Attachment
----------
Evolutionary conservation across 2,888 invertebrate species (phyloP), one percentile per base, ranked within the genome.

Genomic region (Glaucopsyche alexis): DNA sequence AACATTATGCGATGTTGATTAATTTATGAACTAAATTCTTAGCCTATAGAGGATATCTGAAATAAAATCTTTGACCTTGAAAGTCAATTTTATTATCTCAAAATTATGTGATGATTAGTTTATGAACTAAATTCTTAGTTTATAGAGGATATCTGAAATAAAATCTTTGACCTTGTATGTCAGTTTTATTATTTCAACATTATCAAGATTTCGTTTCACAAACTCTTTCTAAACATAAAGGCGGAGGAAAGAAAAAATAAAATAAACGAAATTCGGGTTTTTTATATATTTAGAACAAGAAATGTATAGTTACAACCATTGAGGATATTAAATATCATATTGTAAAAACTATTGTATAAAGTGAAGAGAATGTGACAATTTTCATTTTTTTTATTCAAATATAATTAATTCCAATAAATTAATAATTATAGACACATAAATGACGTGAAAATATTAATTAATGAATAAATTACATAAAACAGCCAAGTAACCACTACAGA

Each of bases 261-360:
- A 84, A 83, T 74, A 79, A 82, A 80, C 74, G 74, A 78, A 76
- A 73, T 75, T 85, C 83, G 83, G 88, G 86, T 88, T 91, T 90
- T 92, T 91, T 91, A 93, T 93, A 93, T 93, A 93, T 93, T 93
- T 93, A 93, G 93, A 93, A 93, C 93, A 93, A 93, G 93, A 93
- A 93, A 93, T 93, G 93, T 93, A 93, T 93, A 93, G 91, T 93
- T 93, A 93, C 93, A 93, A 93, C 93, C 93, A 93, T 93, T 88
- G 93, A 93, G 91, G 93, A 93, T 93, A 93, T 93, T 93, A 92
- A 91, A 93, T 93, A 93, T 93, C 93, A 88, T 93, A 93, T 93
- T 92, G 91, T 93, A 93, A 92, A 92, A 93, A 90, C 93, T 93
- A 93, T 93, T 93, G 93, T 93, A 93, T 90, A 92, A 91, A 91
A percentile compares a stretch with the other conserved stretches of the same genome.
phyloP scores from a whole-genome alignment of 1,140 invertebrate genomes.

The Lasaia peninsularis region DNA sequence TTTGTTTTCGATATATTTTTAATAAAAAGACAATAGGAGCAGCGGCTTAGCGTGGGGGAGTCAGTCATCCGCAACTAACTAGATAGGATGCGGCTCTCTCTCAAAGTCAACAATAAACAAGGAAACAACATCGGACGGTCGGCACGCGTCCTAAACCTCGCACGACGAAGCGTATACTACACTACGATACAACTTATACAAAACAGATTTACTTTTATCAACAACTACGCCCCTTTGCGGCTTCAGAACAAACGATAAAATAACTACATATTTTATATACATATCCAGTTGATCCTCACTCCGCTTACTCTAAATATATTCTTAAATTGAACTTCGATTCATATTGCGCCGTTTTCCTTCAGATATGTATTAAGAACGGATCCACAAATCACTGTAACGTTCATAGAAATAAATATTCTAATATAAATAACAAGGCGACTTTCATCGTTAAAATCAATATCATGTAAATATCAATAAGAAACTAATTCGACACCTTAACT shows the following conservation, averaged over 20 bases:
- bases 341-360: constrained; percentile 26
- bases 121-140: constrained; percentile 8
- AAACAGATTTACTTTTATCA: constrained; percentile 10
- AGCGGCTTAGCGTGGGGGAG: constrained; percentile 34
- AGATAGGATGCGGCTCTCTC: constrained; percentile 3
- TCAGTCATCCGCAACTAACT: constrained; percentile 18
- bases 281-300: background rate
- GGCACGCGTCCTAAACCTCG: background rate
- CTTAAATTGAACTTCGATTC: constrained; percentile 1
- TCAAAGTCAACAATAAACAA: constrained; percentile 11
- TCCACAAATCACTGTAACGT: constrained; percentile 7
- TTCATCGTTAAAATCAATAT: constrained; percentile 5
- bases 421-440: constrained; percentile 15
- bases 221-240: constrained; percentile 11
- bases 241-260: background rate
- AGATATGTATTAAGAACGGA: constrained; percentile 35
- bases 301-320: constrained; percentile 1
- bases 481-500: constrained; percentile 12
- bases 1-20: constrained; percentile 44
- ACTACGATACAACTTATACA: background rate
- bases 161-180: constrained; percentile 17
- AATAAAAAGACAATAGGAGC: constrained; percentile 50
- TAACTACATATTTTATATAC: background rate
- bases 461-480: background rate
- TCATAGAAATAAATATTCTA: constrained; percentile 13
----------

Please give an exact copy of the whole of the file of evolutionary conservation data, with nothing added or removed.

Evolutionary conservation across 2,888 invertebrate species (phyloP), one percentile per base, ranked within the genome.

Genomic region (Glaucopsyche alexis): DNA sequence AACATTATGCGATGTTGATTAATTTATGAACTAAATTCTTAGCCTATAGAGGATATCTGAAATAAAATCTTTGACCTTGAAAGTCAATTTTATTATCTCAAAATTATGTGATGATTAGTTTATGAACTAAATTCTTAGTTTATAGAGGATATCTGAAATAAAATCTTTGACCTTGTATGTCAGTTTTATTATTTCAACATTATCAAGATTTCGTTTCACAAACTCTTTCTAAACATAAAGGCGGAGGAAAGAAAAAATAAAATAAACGAAATTCGGGTTTTTTATATATTTAGAACAAGAAATGTATAGTTACAACCATTGAGGATATTAAATATCATATTGTAAAAACTATTGTATAAAGTGAAGAGAATGTGACAATTTTCATTTTTTTTATTCAAATATAATTAATTCCAATAAATTAATAATTATAGACACATAAATGACGTGAAAATATTAATTAATGAATAAATTACATAAAACAGCCAAGTAACCACTACAGA

Each of bases 261-360:
- A 84, A 83, T 74, A 79, A 82, A 80, C 74, G 74, A 78, A 76
- A 73, T 75, T 85, C 83, G 83, G 88, G 86, T 88, T 91, T 90
- T 92, T 91, T 91, A 93, T 93, A 93, T 93, A 93, T 93, T 93
- T 93, A 93, G 93, A 93, A 93, C 93, A 93, A 93, G 93, A 93
- A 93, A 93, T 93, G 93, T 93, A 93, T 93, A 93, G 91, T 93
- T 93, A 93, C 93, A 93, A 93, C 93, C 93, A 93, T 93, T 88
- G 93, A 93, G 91, G 93, A 93, T 93, A 93, T 93, T 93, A 92
- A 91, A 93, T 93, A 93, T 93, C 93, A 88, T 93, A 93, T 93
- T 92, G 91, T 93, A 93, A 92, A 92, A 93, A 90, C 93, T 93
- A 93, T 93, T 93, G 93, T 93, A 93, T 90, A 92, A 91, A 91
A percentile compares a stretch with the other conserved stretches of the same genome.
phyloP scores from a whole-genome alignment of 1,140 invertebrate genomes.

The Lasaia peninsularis region DNA sequence TTTGTTTTCGATATATTTTTAATAAAAAGACAATAGGAGCAGCGGCTTAGCGTGGGGGAGTCAGTCATCCGCAACTAACTAGATAGGATGCGGCTCTCTCTCAAAGTCAACAATAAACAAGGAAACAACATCGGACGGTCGGCACGCGTCCTAAACCTCGCACGACGAAGCGTATACTACACTACGATACAACTTATACAAAACAGATTTACTTTTATCAACAACTACGCCCCTTTGCGGCTTCAGAACAAACGATAAAATAACTACATATTTTATATACATATCCAGTTGATCCTCACTCCGCTTACTCTAAATATATTCTTAAATTGAACTTCGATTCATATTGCGCCGTTTTCCTTCAGATATGTATTAAGAACGGATCCACAAATCACTGTAACGTTCATAGAAATAAATATTCTAATATAAATAACAAGGCGACTTTCATCGTTAAAATCAATATCATGTAAATATCAATAAGAAACTAATTCGACACCTTAACT shows the following conservation, averaged over 20 bases:
- bases 341-360: constrained; percentile 26
- bases 121-140: constrained; percentile 8
- AAACAGATTTACTTTTATCA: constrained; percentile 10
- AGCGGCTTAGCGTGGGGGAG: constrained; percentile 34
- AGATAGGATGCGGCTCTCTC: constrained; percentile 3
- TCAGTCATCCGCAACTAACT: constrained; percentile 18
- bases 281-300: background rate
- GGCACGCGTCCTAAACCTCG: background rate
- CTTAAATTGAACTTCGATTC: constrained; percentile 1
- TCAAAGTCAACAATAAACAA: constrained; percentile 11
- TCCACAAATCACTGTAACGT: constrained; percentile 7
- TTCATCGTTAAAATCAATAT: constrained; percentile 5
- bases 421-440: constrained; percentile 15
- bases 221-240: constrained; percentile 11
- bases 241-260: background rate
- AGATATGTATTAAGAACGGA: constrained; percentile 35
- bases 301-320: constrained; percentile 1
- bases 481-500: constrained; percentile 12
- bases 1-20: constrained; percentile 44
- ACTACGATACAACTTATACA: background rate
- bases 161-180: constrained; percentile 17
- AATAAAAAGACAATAGGAGC: constrained; percentile 50
- TAACTACATATTTTATATAC: background rate
- bases 461-480: background rate
- TCATAGAAATAAATATTCTA: constrained; percentile 13